The sound wall in Beaconsfield is one small step closer to reality after city council passed a resolution to move ahead with a technical study. As Global’s Anne Leclair reports, residents say the project isn’t moving fast enough.
For several years now, the Citizens Sound Wall Committee (CSWC), led by Derrick Pounds, has worked diligently to obtain a Sound Wall for the south side of Highway 20. Scientific testing has proven that the noise levels in that area are over 70 dBA’s* which is well above an acceptable threshold of 55 dBA’s as determined by the World Health Organization (W.H.O.). At 65 dBA’s, the MTQ has determined that mitigating action must be taken. It has also been well established that excessive noise has serious health consequences, such as: hearing impairment; interference with spoken communication; sleep disturbances; cardiovascular disturbances; impaired task performance; negative social behaviour, etc. In our city, there are thousands of citizens so affected. During the past four years we have worked with Mayor Georges Bourelle and our Municipal Council to try to secure a Sound Wall but we have had very limited results.
After the CSWC steadfastly lobbied the Ministry of Transport, the City of Beaconsfield received an exceptional offer September 3, 2015 whereby the Provincial Government would pay 75% of the estimated $20 million cost of a Sound Wall if the City of Beaconsfield would pay the remaining 25%. Then Minister of Transport Robert Poëti indicated that it was a one-time offer and urged Mayor Bourelle to accept it without delay. A petition was signed by 845 residents in Oct. 2015 that urged the City to accept the MTQ offer. Two years later, the offer has still not been accepted.
When the Leger and Leger survey was commissioned in the fall of 2015, we asked the City of Beaconsfield to contextualize the Sound Wall question by explaining to residents the impact of noise levels on its citizens and that the cost to citizens could be minimized. Neither was done. In the absence of clarifying information, many of those who took part in the survey did not understand the health implications and were apprehensive it would result in a large tax increase.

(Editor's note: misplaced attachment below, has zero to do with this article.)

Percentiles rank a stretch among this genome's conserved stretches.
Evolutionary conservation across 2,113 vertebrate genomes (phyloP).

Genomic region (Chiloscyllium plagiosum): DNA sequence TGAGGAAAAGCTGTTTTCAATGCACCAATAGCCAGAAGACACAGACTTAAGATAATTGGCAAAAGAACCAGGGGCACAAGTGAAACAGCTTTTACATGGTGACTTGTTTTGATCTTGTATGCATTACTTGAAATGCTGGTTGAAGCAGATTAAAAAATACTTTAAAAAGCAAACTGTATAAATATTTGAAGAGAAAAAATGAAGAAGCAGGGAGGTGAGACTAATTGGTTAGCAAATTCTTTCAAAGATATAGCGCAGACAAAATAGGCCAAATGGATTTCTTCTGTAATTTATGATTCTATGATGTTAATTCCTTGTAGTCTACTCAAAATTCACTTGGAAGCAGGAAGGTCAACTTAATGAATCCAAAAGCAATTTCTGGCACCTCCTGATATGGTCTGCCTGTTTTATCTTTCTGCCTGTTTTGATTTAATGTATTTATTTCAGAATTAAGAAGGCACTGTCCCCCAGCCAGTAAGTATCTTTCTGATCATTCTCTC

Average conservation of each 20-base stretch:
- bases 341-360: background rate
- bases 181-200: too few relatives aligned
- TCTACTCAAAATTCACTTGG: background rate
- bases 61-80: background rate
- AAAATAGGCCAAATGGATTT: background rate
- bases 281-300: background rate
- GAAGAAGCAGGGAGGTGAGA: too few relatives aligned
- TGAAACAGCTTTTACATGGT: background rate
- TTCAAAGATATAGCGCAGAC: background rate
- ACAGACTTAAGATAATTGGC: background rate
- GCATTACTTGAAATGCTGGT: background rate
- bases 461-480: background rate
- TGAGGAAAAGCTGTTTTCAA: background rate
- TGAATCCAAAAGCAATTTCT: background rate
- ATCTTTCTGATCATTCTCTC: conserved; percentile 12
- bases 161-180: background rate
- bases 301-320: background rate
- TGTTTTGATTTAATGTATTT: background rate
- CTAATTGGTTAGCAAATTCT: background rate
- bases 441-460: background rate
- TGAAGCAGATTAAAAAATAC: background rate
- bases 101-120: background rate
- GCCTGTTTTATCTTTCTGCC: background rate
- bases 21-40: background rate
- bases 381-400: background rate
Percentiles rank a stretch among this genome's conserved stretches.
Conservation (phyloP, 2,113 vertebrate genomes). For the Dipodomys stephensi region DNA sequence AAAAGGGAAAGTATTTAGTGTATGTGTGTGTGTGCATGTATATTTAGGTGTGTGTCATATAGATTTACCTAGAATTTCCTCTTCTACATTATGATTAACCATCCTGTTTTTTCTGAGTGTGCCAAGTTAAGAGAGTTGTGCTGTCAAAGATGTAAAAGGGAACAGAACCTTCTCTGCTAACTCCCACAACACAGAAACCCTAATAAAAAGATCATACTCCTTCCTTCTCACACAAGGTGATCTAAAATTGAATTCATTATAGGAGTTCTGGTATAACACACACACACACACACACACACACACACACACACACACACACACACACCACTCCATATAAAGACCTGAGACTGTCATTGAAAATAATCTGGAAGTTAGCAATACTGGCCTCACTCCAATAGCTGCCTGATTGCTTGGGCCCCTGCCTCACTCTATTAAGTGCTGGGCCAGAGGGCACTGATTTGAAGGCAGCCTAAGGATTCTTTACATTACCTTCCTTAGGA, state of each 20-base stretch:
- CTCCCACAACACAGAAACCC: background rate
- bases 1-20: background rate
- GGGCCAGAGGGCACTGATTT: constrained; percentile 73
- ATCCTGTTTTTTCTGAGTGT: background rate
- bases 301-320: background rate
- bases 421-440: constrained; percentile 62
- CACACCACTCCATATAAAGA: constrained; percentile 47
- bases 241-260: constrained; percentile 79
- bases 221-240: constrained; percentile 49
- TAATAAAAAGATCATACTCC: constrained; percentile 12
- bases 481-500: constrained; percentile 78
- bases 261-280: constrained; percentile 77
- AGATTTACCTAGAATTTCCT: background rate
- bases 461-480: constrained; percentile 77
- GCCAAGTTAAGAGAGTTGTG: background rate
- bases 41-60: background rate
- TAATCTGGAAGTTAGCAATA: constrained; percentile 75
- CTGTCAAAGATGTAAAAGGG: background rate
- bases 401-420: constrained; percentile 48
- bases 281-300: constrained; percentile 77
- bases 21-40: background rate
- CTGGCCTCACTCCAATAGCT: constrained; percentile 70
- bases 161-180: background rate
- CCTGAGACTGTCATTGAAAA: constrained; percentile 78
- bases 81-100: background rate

In the fall of 2015, the MTQ and City of Beaconsfield agreed to initiate an engineering study to determine structural and architectural components to the Sound Wall. The study was to take place early in 2016 but the contract has still yet to be awarded.
The CSWC also suggested that the City start a reserve fund to help pay the City’s share of the cost of the Sound Wall. This could eliminate or at least significantly reduce the tax implications to Beaconsfield residents. Mayor Bourelle declined to do so despite the fact that Beaconsfield has benefitted from a surplus of $10 million since 2013.
The CSWC is also alarmed that the City continues to allow residential dwellings to be built close to Highway 20 knowing that their occupants would add to the number of Beaconsfield residents subjected to excessive noise. Minister Poëti criticized the City for granting these permits.
Two MTQ studies * (in 1987 and 2010) concluded that a Sound Wall needed to be built on the south side of Highway 20 to mitigate the noise emanating from the highway. The City of Beaconsfield is in violation of Quebec’s Environment Quality Act in that it has not taken action to solve the issue and protect its citizens.
Beaconsfield needs its Mayor and Council to demonstrate effective leadership and firm commitment to complete the Sound Wall project. They have the responsibility to inform citizens about the excessive noise levels and associated health risks and ensure that the Sound Wall is built for their benefit. Suggesting that it is somehow optional is misleading and to leave it up to citizens to decide runs a high risk of resulting in a very divisive process.
This issue must be a top priority of the Mayor and Municipal Council elected Nov. 5, 2017.
Your vote is important November 5, 2017 (advance poll October 29, 2017)
Citizens Sound Wall Committee (CSWC) Derrick Pounds, Chairman